Pathophysiology of periodontal disease quiz

The pathophysiology of periodontal disease

By Kathy Istace, RVT, VTS (Dentistry)

Periodontal disease is the most common infectious disease in both humans and pets. It is the most commonly seen oral problem, suggesting that our current preventive measures are either not widely practiced, or are not widely successful. Periodontal disease can be briefly described as inflammation leading to recession of the periodontium(tissues surrounding the teeth), however, the process that causes this disease is complex.

Development of periodontal disease

After a meal, naturally-occurring microorganisms in the mouth mix with salivary glycoproteins, polysaccharides from ingested food, sloughed epithelial cells, and white blood cells. This mixture forms plaque, a soft, sticky biofilm that adheres to the tooth’s surface. This soft plaque is initially confined to the tooth’s crown, and contains predominantly Gram-positive, non-motile, aerobic cocci. When these cocci contact the gingiva, they stimulate an inflammatory response. Neutrophils engulf the bacteria, and burst when full, releasing toxins and enzymes that irritate the patient’s periodontal tissues, causing inflammation of the gingival margin. This inflammation causes the attached gingiva to loosen from the tooth, creating a space between the tooth and the gingiva known as a periodontal pocket. The bacteria also secrete substances that improve the biofilm’s adhesion to the tooth and protect the bacteria from antimicrobial agents – making the bacteria within this biofilm up to 1500 times more resistant to antiseptics and antibiotics than the same bacteria would be by itself. Oxygen is no longer able to reach the deepest layers of this thick matrix, so the bacterial population begins to shift, with Gram-negative, anaerobic, mobile rods and filamentous organisms taking over. These anaerobes are more virulent than the surface-dwelling aerobes, producing endotoxins, which, along with the patient’s own defense mechanisms, lead to soft tissue loss (or sometimes, overgrowth of the gingival tissue called gingival hyperplasia), progressing to bone loss, and eventually, tooth loss. This loss of periodontal support is known as attachment loss.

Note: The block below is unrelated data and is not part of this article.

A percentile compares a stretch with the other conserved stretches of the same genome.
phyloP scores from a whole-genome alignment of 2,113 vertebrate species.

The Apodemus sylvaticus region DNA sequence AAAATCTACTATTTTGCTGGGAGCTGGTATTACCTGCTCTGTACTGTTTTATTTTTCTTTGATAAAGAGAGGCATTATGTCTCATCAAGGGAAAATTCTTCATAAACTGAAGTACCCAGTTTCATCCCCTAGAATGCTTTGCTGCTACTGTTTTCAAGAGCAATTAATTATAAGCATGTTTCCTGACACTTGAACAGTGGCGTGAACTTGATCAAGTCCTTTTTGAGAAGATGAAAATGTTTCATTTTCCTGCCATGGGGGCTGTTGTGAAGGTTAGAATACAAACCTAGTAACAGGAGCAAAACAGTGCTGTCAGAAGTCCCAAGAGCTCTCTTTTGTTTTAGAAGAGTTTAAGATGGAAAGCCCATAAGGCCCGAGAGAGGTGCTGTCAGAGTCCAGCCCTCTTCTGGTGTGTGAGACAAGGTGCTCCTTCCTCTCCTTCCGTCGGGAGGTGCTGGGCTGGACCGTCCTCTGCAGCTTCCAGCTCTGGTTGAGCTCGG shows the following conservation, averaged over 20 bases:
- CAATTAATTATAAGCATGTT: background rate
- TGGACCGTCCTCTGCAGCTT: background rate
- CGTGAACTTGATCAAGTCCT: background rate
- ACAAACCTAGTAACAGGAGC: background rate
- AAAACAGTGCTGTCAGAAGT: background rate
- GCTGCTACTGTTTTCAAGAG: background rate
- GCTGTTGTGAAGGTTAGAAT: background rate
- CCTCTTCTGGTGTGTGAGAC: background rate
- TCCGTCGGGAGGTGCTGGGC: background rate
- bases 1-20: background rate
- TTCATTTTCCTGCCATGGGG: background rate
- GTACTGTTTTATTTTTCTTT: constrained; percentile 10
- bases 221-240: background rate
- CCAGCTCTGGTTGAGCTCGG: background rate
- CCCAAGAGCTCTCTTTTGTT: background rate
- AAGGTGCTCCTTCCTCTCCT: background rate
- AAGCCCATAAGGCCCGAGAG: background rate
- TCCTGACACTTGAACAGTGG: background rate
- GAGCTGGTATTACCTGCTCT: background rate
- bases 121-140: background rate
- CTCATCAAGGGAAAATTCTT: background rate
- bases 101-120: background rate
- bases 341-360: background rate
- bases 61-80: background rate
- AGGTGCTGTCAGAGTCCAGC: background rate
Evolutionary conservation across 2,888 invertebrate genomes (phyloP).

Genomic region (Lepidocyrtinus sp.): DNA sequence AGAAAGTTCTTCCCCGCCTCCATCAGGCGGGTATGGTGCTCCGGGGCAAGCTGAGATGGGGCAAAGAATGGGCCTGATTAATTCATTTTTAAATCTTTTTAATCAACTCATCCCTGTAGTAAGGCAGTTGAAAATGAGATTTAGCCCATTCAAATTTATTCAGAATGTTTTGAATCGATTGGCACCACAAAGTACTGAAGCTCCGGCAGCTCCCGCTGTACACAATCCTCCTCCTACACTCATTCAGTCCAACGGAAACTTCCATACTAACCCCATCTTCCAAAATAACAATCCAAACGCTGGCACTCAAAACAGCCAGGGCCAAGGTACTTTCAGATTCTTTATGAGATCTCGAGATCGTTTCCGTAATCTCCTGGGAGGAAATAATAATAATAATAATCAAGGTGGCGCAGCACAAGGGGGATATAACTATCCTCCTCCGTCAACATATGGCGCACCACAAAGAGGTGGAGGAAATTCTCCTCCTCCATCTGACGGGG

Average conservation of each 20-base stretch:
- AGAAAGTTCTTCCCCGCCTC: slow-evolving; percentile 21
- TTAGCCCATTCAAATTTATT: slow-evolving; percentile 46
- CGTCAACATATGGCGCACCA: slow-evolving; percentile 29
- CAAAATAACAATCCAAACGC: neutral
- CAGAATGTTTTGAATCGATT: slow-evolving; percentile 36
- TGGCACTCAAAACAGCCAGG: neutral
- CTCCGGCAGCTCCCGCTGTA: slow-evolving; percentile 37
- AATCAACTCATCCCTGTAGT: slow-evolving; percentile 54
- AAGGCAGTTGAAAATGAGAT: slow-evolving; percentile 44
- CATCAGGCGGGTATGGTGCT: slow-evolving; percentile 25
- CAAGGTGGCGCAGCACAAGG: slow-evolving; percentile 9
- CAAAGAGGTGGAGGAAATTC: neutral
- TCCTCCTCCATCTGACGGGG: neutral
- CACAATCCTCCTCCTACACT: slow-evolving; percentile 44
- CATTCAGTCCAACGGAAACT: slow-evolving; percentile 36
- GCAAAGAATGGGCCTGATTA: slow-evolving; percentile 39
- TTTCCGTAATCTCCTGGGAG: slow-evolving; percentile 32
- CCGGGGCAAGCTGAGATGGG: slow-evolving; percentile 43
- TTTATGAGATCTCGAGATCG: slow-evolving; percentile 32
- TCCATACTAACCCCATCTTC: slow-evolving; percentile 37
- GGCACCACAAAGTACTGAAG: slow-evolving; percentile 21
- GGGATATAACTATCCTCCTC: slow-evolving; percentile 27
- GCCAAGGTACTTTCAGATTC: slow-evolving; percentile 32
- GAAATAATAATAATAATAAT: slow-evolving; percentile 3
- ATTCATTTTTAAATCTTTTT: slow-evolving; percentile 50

If plaque is not brushed off, within 2-3 days calcium from food and saliva begin to mineralize it into a hard substance called calculus or tartar. Calculus doesn’t cause periodontal disease, but it has a rough, porous surface that makes a great home for disease-causing bacteria.

The stages of periodontal disease

Periodontal Disease Index is scored by the amount of attachment loss. It is primarily determined by measuring periodontal pocket depths and radiographic assessment of bone loss. There may be (and usually are) teeth with different periodontal indices within the same mouth.

PD0: Normal

  • Attachment loss is 0%
  • No inflammation of the gingiva, it is pink, smooth, and lies flat against the teeth
  • No treatment required, dental homecare should be initiated to maintain oral health

PD1: Gingivitis

  • Attachment loss is 0%
  • Gingivitis only
  • May be a slight increase in sulcus depth because of gingival swelling (pseudopocket) though no attachment loss has yet occurred
  • Bacteria are Gram-positive, aerobic, non-motile cocci